HONG KONG: Asian stocks extended a global rally Thursday and the dollar sank after Federal Reserve boss Jerome Powell flagged a rate hike slowdown and China signalled a softer approach to fighting Covid.
A growing sense of hope that months of sharp monetary tightening around the world is finally reining inflation back from its decades-long highs sent equities surging in November, even as policymakers warned more work had to be done, reports AFP.
He signalled the US central bank's December gathering would likely see officials lift borrowing costs by 50 basis points, having pushed them up by a bumper 75 points at the past four meetings.
However, Powell did say policy would need to remain tight "for some time" to restore price stability, echoing comments from other Fed officials who suggested there might not be any cuts until 2024.
Analysts said the reaction to Powell's remarks -- which had been expected to be his most dovish in some time -- highlighted a sense of relief among investors that a long-hoped-for pivot was on the cards.
All three main indexes on Wall Street surged, with the Nasdaq leading the way as rate-sensitive tech firms rocketed.
The gains extended November's rally and helped claw back more of the hefty losses suffered for much of 2022.
"Indeed investors are revelling in the afterglow of moderating Fed signals. And with the Fed done with jumbo hikes, it's seemingly enough to mark the bottom in the bear market and could lead to a sustainable rally."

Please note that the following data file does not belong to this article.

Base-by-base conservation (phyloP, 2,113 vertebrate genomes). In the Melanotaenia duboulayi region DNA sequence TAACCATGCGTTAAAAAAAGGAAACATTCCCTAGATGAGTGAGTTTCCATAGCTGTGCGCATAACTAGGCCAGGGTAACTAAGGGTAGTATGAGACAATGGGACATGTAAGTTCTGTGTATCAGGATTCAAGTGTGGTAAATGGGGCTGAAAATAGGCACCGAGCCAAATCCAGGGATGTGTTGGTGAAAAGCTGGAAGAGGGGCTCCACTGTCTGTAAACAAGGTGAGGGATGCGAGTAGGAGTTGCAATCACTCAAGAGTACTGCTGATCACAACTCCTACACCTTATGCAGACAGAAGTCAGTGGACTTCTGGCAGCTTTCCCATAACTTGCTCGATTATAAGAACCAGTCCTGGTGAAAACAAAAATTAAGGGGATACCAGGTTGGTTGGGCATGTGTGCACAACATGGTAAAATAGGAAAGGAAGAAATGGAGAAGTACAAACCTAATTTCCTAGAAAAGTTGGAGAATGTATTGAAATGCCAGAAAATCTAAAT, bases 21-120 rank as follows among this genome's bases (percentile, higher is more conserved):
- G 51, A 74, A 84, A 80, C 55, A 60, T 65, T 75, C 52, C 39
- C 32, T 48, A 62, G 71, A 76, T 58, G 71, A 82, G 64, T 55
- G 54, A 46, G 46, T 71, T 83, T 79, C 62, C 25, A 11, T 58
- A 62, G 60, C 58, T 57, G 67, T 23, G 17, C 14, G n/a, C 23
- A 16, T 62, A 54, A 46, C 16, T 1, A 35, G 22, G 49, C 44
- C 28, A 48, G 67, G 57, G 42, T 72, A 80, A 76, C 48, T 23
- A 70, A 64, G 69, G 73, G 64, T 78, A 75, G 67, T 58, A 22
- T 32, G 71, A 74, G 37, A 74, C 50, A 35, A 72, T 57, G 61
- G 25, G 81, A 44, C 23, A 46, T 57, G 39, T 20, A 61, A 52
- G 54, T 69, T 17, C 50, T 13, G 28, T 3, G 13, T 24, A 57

He added that bets on rates topping five percent were fading and the advance in markets could push into the new year, with another slowdown in November inflation potentially fuelling a bull rally -- when a market rises 20 percent from its recent low.
"Still," he warned, "inflation will need to play along."
- China Covid hope -
In another sign of hope, data earlier showed that eurozone inflation eased for the first time in 17 months in November.
Hong Kong extended its rally into a third day, with tech giants including Alibaba and Tencent tracking massive gains in their US-listed stock, while Shanghai was also up.
Those rallies were also helped by signs that China is edging towards a more pragmatic approach to fighting the coronavirus, having hammered the economy this year with its strict zero-Covid strategy of lockdowns and mass testing.
After widespread unrest against the measures -- and calls for more political freedoms -- authorities have announced moves aimed at loosening some restrictions.
On Wednesday, Vice Premier Sun Chunlan, who heads China's Covid campaign, told the National Health Commission that the fight was entering a new phase as Omicron weakens and more people are vaccinated.